I should like to draw attention to the fact that great concern is being expressed by residents at Filey, where the threatened removal of the local coastguard next year is causing considerable alarm. The population of Filey and its hinterland is increased many times to about 100,000 during the summer months as tourists flock into this popular resort. The great bay of Filey, eight miles round, is watched over by a special lookout at the coastguard station. As soon as any swimmer, or a boat or any of its occupants is in difficulty, takes very little time to go to the rescue.

But if, as has been suggested, Filey's deceptively beautiful bay is deprived of its watchman, and the responsibility for the safety of the many children and adults who use it is delegated to Scarborough and Bridlington, each with its own stretch of coastline, I shall share with the people of Filey the fear of many tragic consequences. I feel sure that hon. Members on both sides of the House, especially those whose constituencies include part of our coastline or its innumerable islands situated offshore, will sympathise in this matter, which is not political, but a question of human safety, and one in which monetary considerations must not be the overriding factor.

But many people in my constituency are really worried —not so much for themselves and the present as for their children and their future. Ryedale has extensive rural areas with some 200 village communities, many of which support a local school. Sadly, several of these first-class village schools, such as Ganton, Reighton with Speeton and Flaxton, are under threat of closure. This is due to cuts in staff by 0·4 or 0·6 of a teacher, which effectively leaves the head teacher as the only responsible adult on the premises for two or even three days a week. Apart from the obvious safety risks, dedicated, well-qualified and trained primary teachers are thus being deprived of employment. This is a waste of a human resource—the most important resource that any country can have.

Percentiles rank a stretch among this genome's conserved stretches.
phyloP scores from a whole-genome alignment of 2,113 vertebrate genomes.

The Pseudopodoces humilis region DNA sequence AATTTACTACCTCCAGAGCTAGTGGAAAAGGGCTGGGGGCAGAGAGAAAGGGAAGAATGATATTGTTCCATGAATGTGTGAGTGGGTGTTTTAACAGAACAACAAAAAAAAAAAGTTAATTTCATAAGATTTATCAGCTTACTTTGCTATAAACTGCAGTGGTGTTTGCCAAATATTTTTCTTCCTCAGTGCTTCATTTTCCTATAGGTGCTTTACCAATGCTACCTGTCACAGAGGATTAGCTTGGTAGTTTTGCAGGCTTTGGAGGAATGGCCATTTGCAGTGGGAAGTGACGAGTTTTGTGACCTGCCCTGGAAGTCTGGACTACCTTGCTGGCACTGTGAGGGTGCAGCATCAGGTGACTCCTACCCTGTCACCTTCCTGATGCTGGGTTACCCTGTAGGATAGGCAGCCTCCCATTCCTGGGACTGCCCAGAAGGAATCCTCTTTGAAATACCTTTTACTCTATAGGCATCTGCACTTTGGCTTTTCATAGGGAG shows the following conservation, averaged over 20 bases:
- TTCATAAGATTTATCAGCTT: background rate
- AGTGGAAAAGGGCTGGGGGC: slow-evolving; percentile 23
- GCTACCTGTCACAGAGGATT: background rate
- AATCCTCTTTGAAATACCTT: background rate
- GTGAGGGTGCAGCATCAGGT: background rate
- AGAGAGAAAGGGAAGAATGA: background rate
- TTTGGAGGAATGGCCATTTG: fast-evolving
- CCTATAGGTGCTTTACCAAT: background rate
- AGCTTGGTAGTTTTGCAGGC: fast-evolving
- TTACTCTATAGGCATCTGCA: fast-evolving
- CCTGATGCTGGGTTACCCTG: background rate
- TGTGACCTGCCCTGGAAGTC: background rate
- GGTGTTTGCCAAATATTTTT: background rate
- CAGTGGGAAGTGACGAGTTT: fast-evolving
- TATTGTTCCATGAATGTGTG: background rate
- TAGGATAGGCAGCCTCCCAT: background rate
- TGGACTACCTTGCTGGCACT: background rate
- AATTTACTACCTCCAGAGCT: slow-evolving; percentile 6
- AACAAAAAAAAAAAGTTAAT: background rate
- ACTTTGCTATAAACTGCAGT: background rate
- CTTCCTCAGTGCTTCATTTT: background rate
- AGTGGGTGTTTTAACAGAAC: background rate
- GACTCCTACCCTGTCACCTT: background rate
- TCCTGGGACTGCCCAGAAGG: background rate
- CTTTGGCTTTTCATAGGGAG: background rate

As an educationist, I obviously have a special interest in all aspects of the system. The confusion over the introduction of the GCSE examination, the enforced early retirement of university teachers, the reduction by 20 per cent. in the real value of student grants since 1979 and the generally low ebb at which morale in the teaching profession is standing, show that a major reassessment of education policies is urgently required. Although a new Minister has now been appointed—I wish him well and hope that one of his priorities will be the GCSE—I remind hon. Members that it was a Liberal Government who introduced free education in 1870. It may take another Liberal Government to restore morale in the primary and secondary sectors and maintain standards in further and higher education.

The Sex Discrimination Bill which is the subject of today's debate aims to amend the Sex Discrimination Act 1975 so that it comes into line with the European Community directives on the equal treatment of men and women. I hope that equality of opportunity will, as a result of the Bill, enable more women in the teaching profession to reach positions of seniority as deputies or heads of school. Too often, their inability to gain success in that way is not due to lack of qualifications, training, or experience, but simply to the fact of their sex.

The Equal Opportunities Commission has argued that conditions of work should be good for men and women. The protection that has been afforded to men in the baking industry through the Baking Industry (Hours of Work) Act 1954 should now be afforded to women. Good conditions for all should be the objective. The Labour party amendment is addressed to that point, but my hon. Friends and I believe that it does not go far enough. In spite of the Bill's inadequacies in that respect, we believe that it is a useful measure. We intend to vote for it tonight and I hope to have the chance to amend the Bill in Committee.

On 8 May, the people of Ryedale gave me the opportunity to become their voice in Parliament. Today, I have had the opportunity to make my first contribution. I thank the House for its attention and look forward to playing an active part in the debates that lie before us.